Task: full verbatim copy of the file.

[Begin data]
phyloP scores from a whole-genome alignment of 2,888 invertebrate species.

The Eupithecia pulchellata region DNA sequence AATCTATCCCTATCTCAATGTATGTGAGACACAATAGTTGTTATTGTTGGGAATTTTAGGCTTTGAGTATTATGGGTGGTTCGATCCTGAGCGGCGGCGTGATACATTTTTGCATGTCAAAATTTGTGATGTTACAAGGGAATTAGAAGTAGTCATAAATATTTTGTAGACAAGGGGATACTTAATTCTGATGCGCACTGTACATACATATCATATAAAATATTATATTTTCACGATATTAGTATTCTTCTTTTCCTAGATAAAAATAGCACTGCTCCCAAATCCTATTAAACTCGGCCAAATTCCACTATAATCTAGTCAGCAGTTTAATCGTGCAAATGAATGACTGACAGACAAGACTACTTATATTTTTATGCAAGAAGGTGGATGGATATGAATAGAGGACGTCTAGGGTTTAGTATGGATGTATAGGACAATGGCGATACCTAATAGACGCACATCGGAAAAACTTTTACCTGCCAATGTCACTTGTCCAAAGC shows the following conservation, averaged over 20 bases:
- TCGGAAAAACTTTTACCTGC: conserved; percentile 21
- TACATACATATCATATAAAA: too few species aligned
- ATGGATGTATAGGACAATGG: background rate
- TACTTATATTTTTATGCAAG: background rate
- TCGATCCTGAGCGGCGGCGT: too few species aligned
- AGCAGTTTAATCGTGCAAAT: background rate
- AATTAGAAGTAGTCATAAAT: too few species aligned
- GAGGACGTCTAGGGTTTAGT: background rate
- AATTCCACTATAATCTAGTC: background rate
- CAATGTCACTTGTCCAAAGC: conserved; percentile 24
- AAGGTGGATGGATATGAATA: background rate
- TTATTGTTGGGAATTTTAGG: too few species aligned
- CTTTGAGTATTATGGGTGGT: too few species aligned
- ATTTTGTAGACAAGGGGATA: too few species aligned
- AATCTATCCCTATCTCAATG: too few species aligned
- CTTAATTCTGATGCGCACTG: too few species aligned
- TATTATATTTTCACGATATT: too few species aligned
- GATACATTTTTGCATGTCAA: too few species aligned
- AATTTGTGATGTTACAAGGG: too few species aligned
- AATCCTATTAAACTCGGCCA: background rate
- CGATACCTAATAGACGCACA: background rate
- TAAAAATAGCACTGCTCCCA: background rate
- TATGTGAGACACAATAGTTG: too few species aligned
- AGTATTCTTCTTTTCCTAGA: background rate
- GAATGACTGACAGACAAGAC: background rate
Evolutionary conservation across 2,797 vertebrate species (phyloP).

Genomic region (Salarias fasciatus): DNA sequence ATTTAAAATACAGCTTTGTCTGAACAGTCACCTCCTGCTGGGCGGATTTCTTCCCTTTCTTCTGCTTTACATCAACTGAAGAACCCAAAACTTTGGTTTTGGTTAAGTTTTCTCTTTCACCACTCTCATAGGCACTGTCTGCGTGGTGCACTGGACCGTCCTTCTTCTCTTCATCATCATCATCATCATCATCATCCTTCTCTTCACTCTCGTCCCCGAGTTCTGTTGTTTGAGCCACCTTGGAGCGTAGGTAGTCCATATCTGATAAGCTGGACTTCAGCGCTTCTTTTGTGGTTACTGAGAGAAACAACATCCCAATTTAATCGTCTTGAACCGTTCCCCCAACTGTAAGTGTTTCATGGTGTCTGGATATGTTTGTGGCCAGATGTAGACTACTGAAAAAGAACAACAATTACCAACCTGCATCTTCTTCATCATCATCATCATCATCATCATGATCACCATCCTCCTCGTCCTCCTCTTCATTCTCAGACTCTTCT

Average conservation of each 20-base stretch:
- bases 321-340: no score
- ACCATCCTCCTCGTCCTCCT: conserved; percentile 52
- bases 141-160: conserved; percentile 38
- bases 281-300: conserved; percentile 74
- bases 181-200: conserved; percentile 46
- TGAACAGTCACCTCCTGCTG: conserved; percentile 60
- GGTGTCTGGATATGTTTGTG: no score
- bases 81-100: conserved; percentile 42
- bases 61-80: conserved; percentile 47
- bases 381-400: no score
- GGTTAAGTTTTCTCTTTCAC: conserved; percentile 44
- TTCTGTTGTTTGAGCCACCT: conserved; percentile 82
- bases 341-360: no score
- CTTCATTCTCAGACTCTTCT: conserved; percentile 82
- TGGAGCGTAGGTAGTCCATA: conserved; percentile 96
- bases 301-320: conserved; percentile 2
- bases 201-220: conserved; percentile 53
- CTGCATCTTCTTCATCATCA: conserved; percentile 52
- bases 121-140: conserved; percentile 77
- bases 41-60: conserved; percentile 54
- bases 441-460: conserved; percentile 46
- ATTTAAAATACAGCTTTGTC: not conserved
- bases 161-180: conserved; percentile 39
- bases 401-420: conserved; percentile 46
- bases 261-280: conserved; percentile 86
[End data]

phyloP scores from a whole-genome alignment of 2,888 invertebrate species.

The Eupithecia pulchellata region DNA sequence AATCTATCCCTATCTCAATGTATGTGAGACACAATAGTTGTTATTGTTGGGAATTTTAGGCTTTGAGTATTATGGGTGGTTCGATCCTGAGCGGCGGCGTGATACATTTTTGCATGTCAAAATTTGTGATGTTACAAGGGAATTAGAAGTAGTCATAAATATTTTGTAGACAAGGGGATACTTAATTCTGATGCGCACTGTACATACATATCATATAAAATATTATATTTTCACGATATTAGTATTCTTCTTTTCCTAGATAAAAATAGCACTGCTCCCAAATCCTATTAAACTCGGCCAAATTCCACTATAATCTAGTCAGCAGTTTAATCGTGCAAATGAATGACTGACAGACAAGACTACTTATATTTTTATGCAAGAAGGTGGATGGATATGAATAGAGGACGTCTAGGGTTTAGTATGGATGTATAGGACAATGGCGATACCTAATAGACGCACATCGGAAAAACTTTTACCTGCCAATGTCACTTGTCCAAAGC shows the following conservation, averaged over 20 bases:
- TCGGAAAAACTTTTACCTGC: conserved; percentile 21
- TACATACATATCATATAAAA: too few species aligned
- ATGGATGTATAGGACAATGG: background rate
- TACTTATATTTTTATGCAAG: background rate
- TCGATCCTGAGCGGCGGCGT: too few species aligned
- AGCAGTTTAATCGTGCAAAT: background rate
- AATTAGAAGTAGTCATAAAT: too few species aligned
- GAGGACGTCTAGGGTTTAGT: background rate
- AATTCCACTATAATCTAGTC: background rate
- CAATGTCACTTGTCCAAAGC: conserved; percentile 24
- AAGGTGGATGGATATGAATA: background rate
- TTATTGTTGGGAATTTTAGG: too few species aligned
- CTTTGAGTATTATGGGTGGT: too few species aligned
- ATTTTGTAGACAAGGGGATA: too few species aligned
- AATCTATCCCTATCTCAATG: too few species aligned
- CTTAATTCTGATGCGCACTG: too few species aligned
- TATTATATTTTCACGATATT: too few species aligned
- GATACATTTTTGCATGTCAA: too few species aligned
- AATTTGTGATGTTACAAGGG: too few species aligned
- AATCCTATTAAACTCGGCCA: background rate
- CGATACCTAATAGACGCACA: background rate
- TAAAAATAGCACTGCTCCCA: background rate
- TATGTGAGACACAATAGTTG: too few species aligned
- AGTATTCTTCTTTTCCTAGA: background rate
- GAATGACTGACAGACAAGAC: background rate
Evolutionary conservation across 2,797 vertebrate species (phyloP).

Genomic region (Salarias fasciatus): DNA sequence ATTTAAAATACAGCTTTGTCTGAACAGTCACCTCCTGCTGGGCGGATTTCTTCCCTTTCTTCTGCTTTACATCAACTGAAGAACCCAAAACTTTGGTTTTGGTTAAGTTTTCTCTTTCACCACTCTCATAGGCACTGTCTGCGTGGTGCACTGGACCGTCCTTCTTCTCTTCATCATCATCATCATCATCATCATCCTTCTCTTCACTCTCGTCCCCGAGTTCTGTTGTTTGAGCCACCTTGGAGCGTAGGTAGTCCATATCTGATAAGCTGGACTTCAGCGCTTCTTTTGTGGTTACTGAGAGAAACAACATCCCAATTTAATCGTCTTGAACCGTTCCCCCAACTGTAAGTGTTTCATGGTGTCTGGATATGTTTGTGGCCAGATGTAGACTACTGAAAAAGAACAACAATTACCAACCTGCATCTTCTTCATCATCATCATCATCATCATCATGATCACCATCCTCCTCGTCCTCCTCTTCATTCTCAGACTCTTCT

Average conservation of each 20-base stretch:
- bases 321-340: no score
- ACCATCCTCCTCGTCCTCCT: conserved; percentile 52
- bases 141-160: conserved; percentile 38
- bases 281-300: conserved; percentile 74
- bases 181-200: conserved; percentile 46
- TGAACAGTCACCTCCTGCTG: conserved; percentile 60
- GGTGTCTGGATATGTTTGTG: no score
- bases 81-100: conserved; percentile 42
- bases 61-80: conserved; percentile 47
- bases 381-400: no score
- GGTTAAGTTTTCTCTTTCAC: conserved; percentile 44
- TTCTGTTGTTTGAGCCACCT: conserved; percentile 82
- bases 341-360: no score
- CTTCATTCTCAGACTCTTCT: conserved; percentile 82
- TGGAGCGTAGGTAGTCCATA: conserved; percentile 96
- bases 301-320: conserved; percentile 2
- bases 201-220: conserved; percentile 53
- CTGCATCTTCTTCATCATCA: conserved; percentile 52
- bases 121-140: conserved; percentile 77
- bases 41-60: conserved; percentile 54
- bases 441-460: conserved; percentile 46
- ATTTAAAATACAGCTTTGTC: not conserved
- bases 161-180: conserved; percentile 39
- bases 401-420: conserved; percentile 46
- bases 261-280: conserved; percentile 86